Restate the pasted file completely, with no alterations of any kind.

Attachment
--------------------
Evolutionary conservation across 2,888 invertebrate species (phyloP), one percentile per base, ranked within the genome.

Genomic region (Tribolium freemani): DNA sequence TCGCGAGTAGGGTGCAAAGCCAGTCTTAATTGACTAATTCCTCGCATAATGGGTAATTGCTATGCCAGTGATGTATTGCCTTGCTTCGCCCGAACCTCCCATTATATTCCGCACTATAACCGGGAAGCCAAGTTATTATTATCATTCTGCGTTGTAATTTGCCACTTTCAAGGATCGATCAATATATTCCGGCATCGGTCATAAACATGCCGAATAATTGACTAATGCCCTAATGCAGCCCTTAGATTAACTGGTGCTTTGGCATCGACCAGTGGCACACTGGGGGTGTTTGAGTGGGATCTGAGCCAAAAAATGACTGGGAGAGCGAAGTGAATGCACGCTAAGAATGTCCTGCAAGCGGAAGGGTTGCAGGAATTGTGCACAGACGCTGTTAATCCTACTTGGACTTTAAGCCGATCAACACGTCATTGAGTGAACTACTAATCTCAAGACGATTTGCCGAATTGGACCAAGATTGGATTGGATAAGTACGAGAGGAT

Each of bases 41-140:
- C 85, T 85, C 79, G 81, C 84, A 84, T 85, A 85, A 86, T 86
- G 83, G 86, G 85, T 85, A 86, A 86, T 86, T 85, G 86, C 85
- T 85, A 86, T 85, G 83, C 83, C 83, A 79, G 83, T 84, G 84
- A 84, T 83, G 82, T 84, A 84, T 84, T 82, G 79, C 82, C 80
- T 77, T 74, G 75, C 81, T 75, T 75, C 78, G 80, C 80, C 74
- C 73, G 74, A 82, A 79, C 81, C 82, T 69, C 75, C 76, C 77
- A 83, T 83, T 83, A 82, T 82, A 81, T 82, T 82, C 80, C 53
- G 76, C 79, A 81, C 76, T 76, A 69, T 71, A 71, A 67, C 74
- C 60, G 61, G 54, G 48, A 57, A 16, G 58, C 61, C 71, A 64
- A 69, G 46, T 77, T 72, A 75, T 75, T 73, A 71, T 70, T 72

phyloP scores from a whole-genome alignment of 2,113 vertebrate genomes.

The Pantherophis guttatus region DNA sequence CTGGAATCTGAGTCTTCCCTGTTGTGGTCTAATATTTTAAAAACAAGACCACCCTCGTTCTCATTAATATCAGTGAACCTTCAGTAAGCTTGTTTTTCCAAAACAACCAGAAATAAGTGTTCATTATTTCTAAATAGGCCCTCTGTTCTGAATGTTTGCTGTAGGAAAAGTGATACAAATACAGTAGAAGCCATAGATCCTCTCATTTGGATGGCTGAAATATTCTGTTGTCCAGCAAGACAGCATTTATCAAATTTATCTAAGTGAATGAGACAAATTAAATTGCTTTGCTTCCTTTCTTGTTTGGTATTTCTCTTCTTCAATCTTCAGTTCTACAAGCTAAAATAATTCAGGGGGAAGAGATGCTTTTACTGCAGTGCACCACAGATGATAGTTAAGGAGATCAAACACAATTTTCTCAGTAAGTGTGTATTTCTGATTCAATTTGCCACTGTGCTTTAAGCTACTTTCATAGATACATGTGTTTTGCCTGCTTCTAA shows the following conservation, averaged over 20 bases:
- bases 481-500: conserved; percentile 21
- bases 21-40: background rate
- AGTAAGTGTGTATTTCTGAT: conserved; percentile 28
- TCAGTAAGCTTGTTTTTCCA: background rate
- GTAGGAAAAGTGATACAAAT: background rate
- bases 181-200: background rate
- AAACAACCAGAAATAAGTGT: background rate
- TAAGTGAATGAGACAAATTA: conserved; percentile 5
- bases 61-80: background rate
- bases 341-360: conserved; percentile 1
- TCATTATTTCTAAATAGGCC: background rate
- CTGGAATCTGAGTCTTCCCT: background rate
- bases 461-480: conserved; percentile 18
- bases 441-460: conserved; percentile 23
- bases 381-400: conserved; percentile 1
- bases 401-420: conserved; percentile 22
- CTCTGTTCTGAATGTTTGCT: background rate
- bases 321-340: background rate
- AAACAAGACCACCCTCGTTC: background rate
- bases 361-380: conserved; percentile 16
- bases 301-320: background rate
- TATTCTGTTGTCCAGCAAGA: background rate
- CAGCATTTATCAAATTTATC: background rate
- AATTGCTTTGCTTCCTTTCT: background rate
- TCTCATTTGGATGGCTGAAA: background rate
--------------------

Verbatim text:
Evolutionary conservation across 2,888 invertebrate species (phyloP), one percentile per base, ranked within the genome.

Genomic region (Tribolium freemani): DNA sequence TCGCGAGTAGGGTGCAAAGCCAGTCTTAATTGACTAATTCCTCGCATAATGGGTAATTGCTATGCCAGTGATGTATTGCCTTGCTTCGCCCGAACCTCCCATTATATTCCGCACTATAACCGGGAAGCCAAGTTATTATTATCATTCTGCGTTGTAATTTGCCACTTTCAAGGATCGATCAATATATTCCGGCATCGGTCATAAACATGCCGAATAATTGACTAATGCCCTAATGCAGCCCTTAGATTAACTGGTGCTTTGGCATCGACCAGTGGCACACTGGGGGTGTTTGAGTGGGATCTGAGCCAAAAAATGACTGGGAGAGCGAAGTGAATGCACGCTAAGAATGTCCTGCAAGCGGAAGGGTTGCAGGAATTGTGCACAGACGCTGTTAATCCTACTTGGACTTTAAGCCGATCAACACGTCATTGAGTGAACTACTAATCTCAAGACGATTTGCCGAATTGGACCAAGATTGGATTGGATAAGTACGAGAGGAT

Each of bases 41-140:
- C 85, T 85, C 79, G 81, C 84, A 84, T 85, A 85, A 86, T 86
- G 83, G 86, G 85, T 85, A 86, A 86, T 86, T 85, G 86, C 85
- T 85, A 86, T 85, G 83, C 83, C 83, A 79, G 83, T 84, G 84
- A 84, T 83, G 82, T 84, A 84, T 84, T 82, G 79, C 82, C 80
- T 77, T 74, G 75, C 81, T 75, T 75, C 78, G 80, C 80, C 74
- C 73, G 74, A 82, A 79, C 81, C 82, T 69, C 75, C 76, C 77
- A 83, T 83, T 83, A 82, T 82, A 81, T 82, T 82, C 80, C 53
- G 76, C 79, A 81, C 76, T 76, A 69, T 71, A 71, A 67, C 74
- C 60, G 61, G 54, G 48, A 57, A 16, G 58, C 61, C 71, A 64
- A 69, G 46, T 77, T 72, A 75, T 75, T 73, A 71, T 70, T 72

phyloP scores from a whole-genome alignment of 2,113 vertebrate genomes.

The Pantherophis guttatus region DNA sequence CTGGAATCTGAGTCTTCCCTGTTGTGGTCTAATATTTTAAAAACAAGACCACCCTCGTTCTCATTAATATCAGTGAACCTTCAGTAAGCTTGTTTTTCCAAAACAACCAGAAATAAGTGTTCATTATTTCTAAATAGGCCCTCTGTTCTGAATGTTTGCTGTAGGAAAAGTGATACAAATACAGTAGAAGCCATAGATCCTCTCATTTGGATGGCTGAAATATTCTGTTGTCCAGCAAGACAGCATTTATCAAATTTATCTAAGTGAATGAGACAAATTAAATTGCTTTGCTTCCTTTCTTGTTTGGTATTTCTCTTCTTCAATCTTCAGTTCTACAAGCTAAAATAATTCAGGGGGAAGAGATGCTTTTACTGCAGTGCACCACAGATGATAGTTAAGGAGATCAAACACAATTTTCTCAGTAAGTGTGTATTTCTGATTCAATTTGCCACTGTGCTTTAAGCTACTTTCATAGATACATGTGTTTTGCCTGCTTCTAA shows the following conservation, averaged over 20 bases:
- bases 481-500: conserved; percentile 21
- bases 21-40: background rate
- AGTAAGTGTGTATTTCTGAT: conserved; percentile 28
- TCAGTAAGCTTGTTTTTCCA: background rate
- GTAGGAAAAGTGATACAAAT: background rate
- bases 181-200: background rate
- AAACAACCAGAAATAAGTGT: background rate
- TAAGTGAATGAGACAAATTA: conserved; percentile 5
- bases 61-80: background rate
- bases 341-360: conserved; percentile 1
- TCATTATTTCTAAATAGGCC: background rate
- CTGGAATCTGAGTCTTCCCT: background rate
- bases 461-480: conserved; percentile 18
- bases 441-460: conserved; percentile 23
- bases 381-400: conserved; percentile 1
- bases 401-420: conserved; percentile 22
- CTCTGTTCTGAATGTTTGCT: background rate
- bases 321-340: background rate
- AAACAAGACCACCCTCGTTC: background rate
- bases 361-380: conserved; percentile 16
- bases 301-320: background rate
- TATTCTGTTGTCCAGCAAGA: background rate
- CAGCATTTATCAAATTTATC: background rate
- AATTGCTTTGCTTCCTTTCT: background rate
- TCTCATTTGGATGGCTGAAA: background rate